► From the Seattle P-I — ‘Burn baby, burn’ – Watchwords of Olympia’s budget impasse? (by Joel Connelly) — The state’s 2017-19 capital budget promised $15 million that would have been spent to thin 15,000 acres in four fire-prone corners of the state. The money for the Department of Natural Resources would have funded 40 Firewise communities in Eastern Washington, educating home and cabin owners in tree and brush removal around vulnerable buildings. “Would have” — “promised” but not to be. An impasse over well drilling in rural areas blocked passage of a capital budget that would have done badly needed work in rural areas.

► In today’s News Tribune — GOP compares Washington property-rights dispute to plight of millions without safe water — Republicans in Washington state took a water-rights dispute a step farther Monday by comparing landowners who are unable to drill wells on their property to people lacking clean water in developing nations.

► In the (Longview) Daily News — Capitol budget, Hirst decision tangle frustrates local legislators — The capital budget would have included about $70 million for various efforts for the 19th District, including an update of Tam O’Shanter Park in Kelso. “That budget was so important to our district,” Sen. Dean Takko (D-Longview). “They shouldn’t have held it hostage for the Hirst bill. The two are completely separate and should be dealt with separately.”

► In the (Aberdeen) Daily World — Grays Harbor County frets state budget stalemate — The Port of Grays Harbor has applied for the necessary Army Corps of Engineers and Department of Ecology permits for dredging Westport Marina, but the failure of state lawmakers to pass a capital budget has the project on hold.




► From KUOW — 11 states sue Trump admin to reduce risk of chemical explosions — Eleven states including Washington have sued the Trump administration to improve safety at the nation’s refineries and chemical plants. The lawsuit aims to force the Environmental Protection Agency to revive safety rules enacted in the final days of the Obama administration. Within days of taking office, the Trump administration put the rules on hold as part of its push to de-regulate the U.S. economy.

► From HuffPost — School choice — past and present (by Randi Weingarten) — At the exact time I was giving a speech last week to 1,400 educators about ensuring that all children have access to a powerful, purposeful public education, Education Secretary Betsy DeVos was addressing the American Legislative Exchange Council — a group of corporate lobbyists and conservative legislators who are working to privatize and defund public education, and cloaking their efforts as school “choice.”

► In the NY Times — Trump’s ‘great national infrastructure program’? Stalled — As a candidate, President Trump billed himself as a new breed of think-big Republican, pitching a $1 trillion campaign pledge to reconstruct the nation’s roadways, waterworks and bridges — along with a promise to revive the lost art of the bipartisan deal. But an ambitious public works plan, arguably his best chance of rising above the partisan rancor of his first six months in office, is fast becoming an afterthought — at precisely the moment Trump needs a big, unifying issue to rewrite the narrative of his chaotic administration.

► In today’s NY Times — The Democrats’ agenda — and the art of the possible (editorial) — Democrats’ proposals to help the middle class would need Republican cooperation. They should seek it.

► In today’s NY Times — Trump White House tests a nation’s capacity for outrage — President Trump has crossed so many lines that he has radically shifted the understanding of what is standard in the White House. By now, it takes more to shock. After all, this is a president who refused to release his tax returns or divest from his private businesses, who put his son-in-law and daughter on the White House staff, who accused his predecessor of illegally tapping his phones without proof, who fired the F.B.I. director leading an investigation into the president’s associates and who has now undercut his “beleaguered” attorney general in public.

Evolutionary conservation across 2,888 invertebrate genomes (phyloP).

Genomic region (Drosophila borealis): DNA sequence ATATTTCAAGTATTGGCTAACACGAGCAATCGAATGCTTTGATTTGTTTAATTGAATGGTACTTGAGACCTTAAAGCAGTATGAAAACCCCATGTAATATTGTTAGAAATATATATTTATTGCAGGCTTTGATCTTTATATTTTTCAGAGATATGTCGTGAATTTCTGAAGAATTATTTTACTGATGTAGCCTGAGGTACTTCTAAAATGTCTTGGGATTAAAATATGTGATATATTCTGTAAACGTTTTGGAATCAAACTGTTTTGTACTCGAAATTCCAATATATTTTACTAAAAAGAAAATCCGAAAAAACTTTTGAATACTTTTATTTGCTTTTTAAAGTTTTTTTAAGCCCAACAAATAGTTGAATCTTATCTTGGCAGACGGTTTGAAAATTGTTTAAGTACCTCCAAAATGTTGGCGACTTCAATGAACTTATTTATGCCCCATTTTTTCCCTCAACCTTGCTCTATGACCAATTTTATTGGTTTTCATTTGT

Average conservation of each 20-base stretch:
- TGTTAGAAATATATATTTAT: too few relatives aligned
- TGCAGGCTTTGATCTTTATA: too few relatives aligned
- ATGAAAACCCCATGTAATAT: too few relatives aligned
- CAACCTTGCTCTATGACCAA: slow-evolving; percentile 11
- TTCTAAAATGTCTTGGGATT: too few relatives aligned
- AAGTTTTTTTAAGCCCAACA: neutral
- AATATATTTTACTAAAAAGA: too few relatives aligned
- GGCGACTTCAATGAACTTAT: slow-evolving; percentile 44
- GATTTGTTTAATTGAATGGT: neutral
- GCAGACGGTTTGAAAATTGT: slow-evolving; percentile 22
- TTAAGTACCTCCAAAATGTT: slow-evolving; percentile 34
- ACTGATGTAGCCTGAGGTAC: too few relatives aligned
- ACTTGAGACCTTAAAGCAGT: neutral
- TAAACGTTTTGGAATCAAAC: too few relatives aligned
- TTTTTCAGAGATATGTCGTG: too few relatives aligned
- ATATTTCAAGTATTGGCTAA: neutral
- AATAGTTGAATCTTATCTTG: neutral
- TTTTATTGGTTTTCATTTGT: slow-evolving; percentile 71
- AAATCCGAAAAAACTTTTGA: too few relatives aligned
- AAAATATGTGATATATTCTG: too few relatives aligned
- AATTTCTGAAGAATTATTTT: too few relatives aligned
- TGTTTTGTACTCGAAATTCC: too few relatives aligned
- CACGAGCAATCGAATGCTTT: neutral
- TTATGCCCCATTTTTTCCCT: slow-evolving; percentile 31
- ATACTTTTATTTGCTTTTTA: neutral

► From HuffPost — Trump’s ’embarrassing spectacle’ at Boy Scout Jamboree panned by former Scouts — Dozens of former Boy Scouts condemned Trump’s address Monday, saying efforts to politicize his speech were “embarrassing,” “mortifying” and a “disgusting display.”




► From HuffPost — Why more Americans are getting paid sick days — The number of Americans with access to paid sick days increased dramatically in the past two years, the direct result of new laws mandating the benefit passed mostly by Democratic-controlled state and local governments on the West Coast and in the Northeast. Sixty-eight percent of employees in the private sector now get paid sick days — close to 79 million people — an increase of 7 percentage points from 2015, according to data released by the Labor Department last week. Last year, 64 percent of workers had access to paid sick days.

► In today’s NY Times — Economy needs workers, but drug tests take a toll — The economic impact of drug use on the work force is being felt across the country, and perhaps nowhere more than the Rust Belt, which is struggling to overcome decades of deindustrialization. Indeed, the opioid epidemic and, to some extent, wider marijuana use are hitting businesses and the economy in ways that are beginning to be acknowledged by policy makers and other experts.

► From Reuters — Massachusetts cannot hold immigrants so U.S. can detain them, court rules — The decision amounts to a rejection of requests by the federal Immigration and Customs Enforcement agency for courts and law enforcement agencies to hold illegal immigrants, who are facing civil deportation orders, in custody for up to 48 hours after their cases are resolved.




► In the Guardian — Mississippi Nissan workers hope for historic win in 14-year fight to unionize — “I’ve never seen a labor campaign of this size,” says the civil rights movement veteran Frank Figgers. “This is a historic struggle about overcoming the effects of slavery in Mississippi.” Figgers is attending a meeting of 100 Nissan workers at a church preparing for the last push ahead of a historic union election for 4,000 Nissan workers set to take place on 2-3 August in Canton, Mississippi. The vote is the culmination of 14-year campaign to organize the Nissan plant, 80% of whose employees are African American, and a major test for unions who have struggled to make inroads in the southern states as manufacturing jobs have migrated south.